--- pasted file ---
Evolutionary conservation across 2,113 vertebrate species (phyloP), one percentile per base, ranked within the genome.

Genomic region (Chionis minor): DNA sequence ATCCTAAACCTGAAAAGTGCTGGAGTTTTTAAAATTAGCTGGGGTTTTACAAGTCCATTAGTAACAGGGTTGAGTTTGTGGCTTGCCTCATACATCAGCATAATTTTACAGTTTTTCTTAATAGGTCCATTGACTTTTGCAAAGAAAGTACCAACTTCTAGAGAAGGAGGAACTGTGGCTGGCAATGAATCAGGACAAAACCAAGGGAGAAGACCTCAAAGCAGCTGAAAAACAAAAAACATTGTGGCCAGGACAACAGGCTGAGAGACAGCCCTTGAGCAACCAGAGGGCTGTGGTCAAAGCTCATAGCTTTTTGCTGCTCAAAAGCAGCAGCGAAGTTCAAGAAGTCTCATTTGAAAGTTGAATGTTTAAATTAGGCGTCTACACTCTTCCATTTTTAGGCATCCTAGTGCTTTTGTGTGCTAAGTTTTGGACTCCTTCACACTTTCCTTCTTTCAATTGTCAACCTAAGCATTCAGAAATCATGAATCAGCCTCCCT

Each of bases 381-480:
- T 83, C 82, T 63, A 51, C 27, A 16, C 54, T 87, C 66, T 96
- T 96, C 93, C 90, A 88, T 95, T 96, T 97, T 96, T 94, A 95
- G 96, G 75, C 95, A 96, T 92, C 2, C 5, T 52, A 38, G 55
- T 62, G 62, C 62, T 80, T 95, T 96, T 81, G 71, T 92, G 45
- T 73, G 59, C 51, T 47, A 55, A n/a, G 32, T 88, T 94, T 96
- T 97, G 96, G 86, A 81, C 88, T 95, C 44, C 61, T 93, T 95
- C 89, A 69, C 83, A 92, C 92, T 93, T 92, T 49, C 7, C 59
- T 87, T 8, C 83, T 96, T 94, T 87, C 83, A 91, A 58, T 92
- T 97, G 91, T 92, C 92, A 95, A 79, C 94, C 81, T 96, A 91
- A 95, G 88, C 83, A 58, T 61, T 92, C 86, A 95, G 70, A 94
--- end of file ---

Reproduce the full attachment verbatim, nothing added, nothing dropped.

Evolutionary conservation across 2,113 vertebrate species (phyloP), one percentile per base, ranked within the genome.

Genomic region (Chionis minor): DNA sequence ATCCTAAACCTGAAAAGTGCTGGAGTTTTTAAAATTAGCTGGGGTTTTACAAGTCCATTAGTAACAGGGTTGAGTTTGTGGCTTGCCTCATACATCAGCATAATTTTACAGTTTTTCTTAATAGGTCCATTGACTTTTGCAAAGAAAGTACCAACTTCTAGAGAAGGAGGAACTGTGGCTGGCAATGAATCAGGACAAAACCAAGGGAGAAGACCTCAAAGCAGCTGAAAAACAAAAAACATTGTGGCCAGGACAACAGGCTGAGAGACAGCCCTTGAGCAACCAGAGGGCTGTGGTCAAAGCTCATAGCTTTTTGCTGCTCAAAAGCAGCAGCGAAGTTCAAGAAGTCTCATTTGAAAGTTGAATGTTTAAATTAGGCGTCTACACTCTTCCATTTTTAGGCATCCTAGTGCTTTTGTGTGCTAAGTTTTGGACTCCTTCACACTTTCCTTCTTTCAATTGTCAACCTAAGCATTCAGAAATCATGAATCAGCCTCCCT

Each of bases 381-480:
- T 83, C 82, T 63, A 51, C 27, A 16, C 54, T 87, C 66, T 96
- T 96, C 93, C 90, A 88, T 95, T 96, T 97, T 96, T 94, A 95
- G 96, G 75, C 95, A 96, T 92, C 2, C 5, T 52, A 38, G 55
- T 62, G 62, C 62, T 80, T 95, T 96, T 81, G 71, T 92, G 45
- T 73, G 59, C 51, T 47, A 55, A n/a, G 32, T 88, T 94, T 96
- T 97, G 96, G 86, A 81, C 88, T 95, C 44, C 61, T 93, T 95
- C 89, A 69, C 83, A 92, C 92, T 93, T 92, T 49, C 7, C 59
- T 87, T 8, C 83, T 96, T 94, T 87, C 83, A 91, A 58, T 92
- T 97, G 91, T 92, C 92, A 95, A 79, C 94, C 81, T 96, A 91
- A 95, G 88, C 83, A 58, T 61, T 92, C 86, A 95, G 70, A 94